Wednesday, August 8, 2012

What happens if my tenant does not pay the rent?

Paying the rent is always a voluntary action on behalf of the tenant. We can never force a tenant to pay their rent. Even a tribunal can only ‘order’ a tenant to pay but can never physically force them to pay.

If a tenant does get behind in their rent payments, this is the process we follow:
1 day behind – we email tenants a reminder to pay rent today.  In most cases, this is the end of the matter, tenants pay their rent.
2 days behind- we phone tenants to discuss payment to be made today.  Again, this often prompts tenants to resolve the issue immediately.
3 days behind – we issue a 14-day-notice to remedy, which is a legal notice for them to pay the rent or face possible eviction through Tenancy Tribunal.  If tenants reach this point, they usually make payment in the face of such consequences.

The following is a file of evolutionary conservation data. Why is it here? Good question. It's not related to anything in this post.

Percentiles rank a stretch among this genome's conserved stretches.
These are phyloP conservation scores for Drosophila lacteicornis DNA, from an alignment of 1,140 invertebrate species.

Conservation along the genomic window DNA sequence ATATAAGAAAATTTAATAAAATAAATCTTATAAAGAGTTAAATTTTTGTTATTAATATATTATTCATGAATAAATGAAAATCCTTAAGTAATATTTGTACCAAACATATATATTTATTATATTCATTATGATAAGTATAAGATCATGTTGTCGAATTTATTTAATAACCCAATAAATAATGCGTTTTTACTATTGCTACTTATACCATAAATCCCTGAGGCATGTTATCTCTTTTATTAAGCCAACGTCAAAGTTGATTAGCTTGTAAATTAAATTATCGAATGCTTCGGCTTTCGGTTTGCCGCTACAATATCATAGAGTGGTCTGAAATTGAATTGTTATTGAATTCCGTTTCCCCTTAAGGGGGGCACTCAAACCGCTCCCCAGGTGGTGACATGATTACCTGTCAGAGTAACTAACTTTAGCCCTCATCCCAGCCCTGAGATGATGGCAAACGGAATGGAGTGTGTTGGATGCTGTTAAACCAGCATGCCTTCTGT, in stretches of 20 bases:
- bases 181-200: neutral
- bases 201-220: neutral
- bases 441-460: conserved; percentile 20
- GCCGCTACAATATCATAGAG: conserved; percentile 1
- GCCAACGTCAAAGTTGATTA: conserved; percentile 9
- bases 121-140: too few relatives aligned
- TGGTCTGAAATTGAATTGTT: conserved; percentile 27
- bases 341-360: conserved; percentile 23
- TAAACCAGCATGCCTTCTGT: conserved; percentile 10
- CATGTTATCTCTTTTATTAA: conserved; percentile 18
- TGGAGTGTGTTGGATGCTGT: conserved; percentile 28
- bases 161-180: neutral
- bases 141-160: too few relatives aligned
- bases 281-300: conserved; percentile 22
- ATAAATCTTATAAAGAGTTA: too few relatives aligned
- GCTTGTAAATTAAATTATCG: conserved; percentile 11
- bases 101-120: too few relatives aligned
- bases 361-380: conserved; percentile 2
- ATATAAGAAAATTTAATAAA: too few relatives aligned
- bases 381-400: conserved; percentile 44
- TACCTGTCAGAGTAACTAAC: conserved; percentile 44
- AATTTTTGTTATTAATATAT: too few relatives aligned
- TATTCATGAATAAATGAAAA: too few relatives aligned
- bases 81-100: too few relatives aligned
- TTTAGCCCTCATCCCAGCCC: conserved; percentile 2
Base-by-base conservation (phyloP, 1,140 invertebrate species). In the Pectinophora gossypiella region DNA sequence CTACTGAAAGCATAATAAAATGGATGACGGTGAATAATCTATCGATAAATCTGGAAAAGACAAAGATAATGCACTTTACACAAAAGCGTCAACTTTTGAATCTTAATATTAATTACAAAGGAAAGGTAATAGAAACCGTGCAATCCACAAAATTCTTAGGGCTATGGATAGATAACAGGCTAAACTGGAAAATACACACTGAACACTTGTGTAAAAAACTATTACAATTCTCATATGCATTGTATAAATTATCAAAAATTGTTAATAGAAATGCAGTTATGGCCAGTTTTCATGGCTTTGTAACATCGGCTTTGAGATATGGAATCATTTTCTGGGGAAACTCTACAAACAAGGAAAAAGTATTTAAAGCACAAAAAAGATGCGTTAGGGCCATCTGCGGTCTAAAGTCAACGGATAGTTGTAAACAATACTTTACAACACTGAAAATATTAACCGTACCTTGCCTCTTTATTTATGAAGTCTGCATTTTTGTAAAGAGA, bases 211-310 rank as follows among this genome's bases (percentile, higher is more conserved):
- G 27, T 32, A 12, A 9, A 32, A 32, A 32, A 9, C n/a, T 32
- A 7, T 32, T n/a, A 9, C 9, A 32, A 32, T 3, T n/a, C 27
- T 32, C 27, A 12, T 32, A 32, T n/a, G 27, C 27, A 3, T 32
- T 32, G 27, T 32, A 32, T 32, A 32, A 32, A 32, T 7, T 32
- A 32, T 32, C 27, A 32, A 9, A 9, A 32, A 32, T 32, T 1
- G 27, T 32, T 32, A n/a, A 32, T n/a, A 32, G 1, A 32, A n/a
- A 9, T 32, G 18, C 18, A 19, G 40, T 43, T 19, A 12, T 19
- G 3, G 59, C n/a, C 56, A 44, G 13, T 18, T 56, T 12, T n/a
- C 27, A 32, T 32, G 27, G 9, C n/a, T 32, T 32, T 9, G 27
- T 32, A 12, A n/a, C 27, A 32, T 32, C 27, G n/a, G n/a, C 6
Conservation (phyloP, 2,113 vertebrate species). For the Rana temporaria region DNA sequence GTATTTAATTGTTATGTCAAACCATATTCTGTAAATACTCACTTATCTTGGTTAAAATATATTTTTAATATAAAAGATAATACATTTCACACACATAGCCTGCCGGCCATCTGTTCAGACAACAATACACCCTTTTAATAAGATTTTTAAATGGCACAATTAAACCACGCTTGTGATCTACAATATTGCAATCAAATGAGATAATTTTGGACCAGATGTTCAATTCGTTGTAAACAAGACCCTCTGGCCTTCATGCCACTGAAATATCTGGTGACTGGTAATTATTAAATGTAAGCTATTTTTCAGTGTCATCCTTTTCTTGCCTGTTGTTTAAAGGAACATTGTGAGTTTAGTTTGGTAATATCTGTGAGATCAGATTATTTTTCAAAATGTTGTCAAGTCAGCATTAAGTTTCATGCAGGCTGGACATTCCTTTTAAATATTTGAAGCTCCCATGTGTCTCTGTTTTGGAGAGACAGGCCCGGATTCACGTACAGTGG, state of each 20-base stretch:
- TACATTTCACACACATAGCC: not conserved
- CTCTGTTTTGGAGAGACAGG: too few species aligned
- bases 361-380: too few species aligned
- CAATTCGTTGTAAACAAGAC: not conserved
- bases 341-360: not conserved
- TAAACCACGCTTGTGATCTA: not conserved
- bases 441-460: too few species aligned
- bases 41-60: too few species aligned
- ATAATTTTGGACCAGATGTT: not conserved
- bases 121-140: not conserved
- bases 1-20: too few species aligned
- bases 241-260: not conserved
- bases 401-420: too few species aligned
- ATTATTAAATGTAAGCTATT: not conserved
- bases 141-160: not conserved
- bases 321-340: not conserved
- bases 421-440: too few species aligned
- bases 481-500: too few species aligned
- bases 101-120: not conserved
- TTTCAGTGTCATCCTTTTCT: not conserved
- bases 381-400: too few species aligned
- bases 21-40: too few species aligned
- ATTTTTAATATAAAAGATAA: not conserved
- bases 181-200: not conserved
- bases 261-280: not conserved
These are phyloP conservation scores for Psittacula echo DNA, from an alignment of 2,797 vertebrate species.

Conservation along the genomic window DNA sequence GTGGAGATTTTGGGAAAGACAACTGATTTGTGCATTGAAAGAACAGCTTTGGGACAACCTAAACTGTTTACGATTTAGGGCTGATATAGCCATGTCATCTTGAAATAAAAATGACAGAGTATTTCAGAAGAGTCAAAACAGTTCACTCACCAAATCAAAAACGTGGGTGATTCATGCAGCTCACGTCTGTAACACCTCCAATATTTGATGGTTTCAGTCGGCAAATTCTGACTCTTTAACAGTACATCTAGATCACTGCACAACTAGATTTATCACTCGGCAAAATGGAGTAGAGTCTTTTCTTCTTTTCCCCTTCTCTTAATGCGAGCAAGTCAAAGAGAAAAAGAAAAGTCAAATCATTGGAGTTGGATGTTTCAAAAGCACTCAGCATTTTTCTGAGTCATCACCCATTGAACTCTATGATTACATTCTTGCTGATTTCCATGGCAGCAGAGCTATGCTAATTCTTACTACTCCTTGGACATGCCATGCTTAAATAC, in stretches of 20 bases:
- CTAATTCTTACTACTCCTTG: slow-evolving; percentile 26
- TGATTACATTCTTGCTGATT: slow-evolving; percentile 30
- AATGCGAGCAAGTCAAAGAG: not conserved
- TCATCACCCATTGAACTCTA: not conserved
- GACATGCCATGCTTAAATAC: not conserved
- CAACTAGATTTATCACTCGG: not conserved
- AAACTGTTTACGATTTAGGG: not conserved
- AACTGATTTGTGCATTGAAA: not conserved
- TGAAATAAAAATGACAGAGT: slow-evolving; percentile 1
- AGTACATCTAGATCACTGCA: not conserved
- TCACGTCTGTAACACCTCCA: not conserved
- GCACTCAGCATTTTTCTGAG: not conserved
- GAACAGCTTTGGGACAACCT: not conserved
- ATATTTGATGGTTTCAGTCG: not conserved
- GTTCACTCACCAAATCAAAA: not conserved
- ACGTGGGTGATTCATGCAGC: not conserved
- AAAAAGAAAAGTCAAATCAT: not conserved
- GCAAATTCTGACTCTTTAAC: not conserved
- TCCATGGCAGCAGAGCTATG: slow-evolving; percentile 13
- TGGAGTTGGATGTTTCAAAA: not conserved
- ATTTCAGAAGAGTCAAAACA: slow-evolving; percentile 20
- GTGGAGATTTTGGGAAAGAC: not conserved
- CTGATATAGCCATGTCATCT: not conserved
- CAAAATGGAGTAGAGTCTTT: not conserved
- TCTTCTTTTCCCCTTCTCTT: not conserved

8 days behind – if they have missed the second rent payment in a row, or we have not been able to contact with them, we notify tenants that we are going to apply to Tenancy Tribunal for repayment of arrears or eviction under Section 56 of the Residential Tenancies Act.  For tenants who are avoiding dealing with their situation, this usually prompts them to respond.
21 Days Behind- The 14-day-notice issued will have expired.  We apply to Tenancy Tribunal if not already done so, but now we will be seeking immediate eviction under Section 55 of the Residential Tenancies Act.
Tenancy Tribunal may take up to 4 weeks to get a hearing, and we have known this to be longer during busy times of year.  The adjudicator may decide to adjourn a hearing if there is insufficient time to hear all evidence, which may be up to another month to schedule a new hearing time.  They may also reserve their decision, which can also take around a month.
As you can see, the full legal process can be very drawn out and lengthy.

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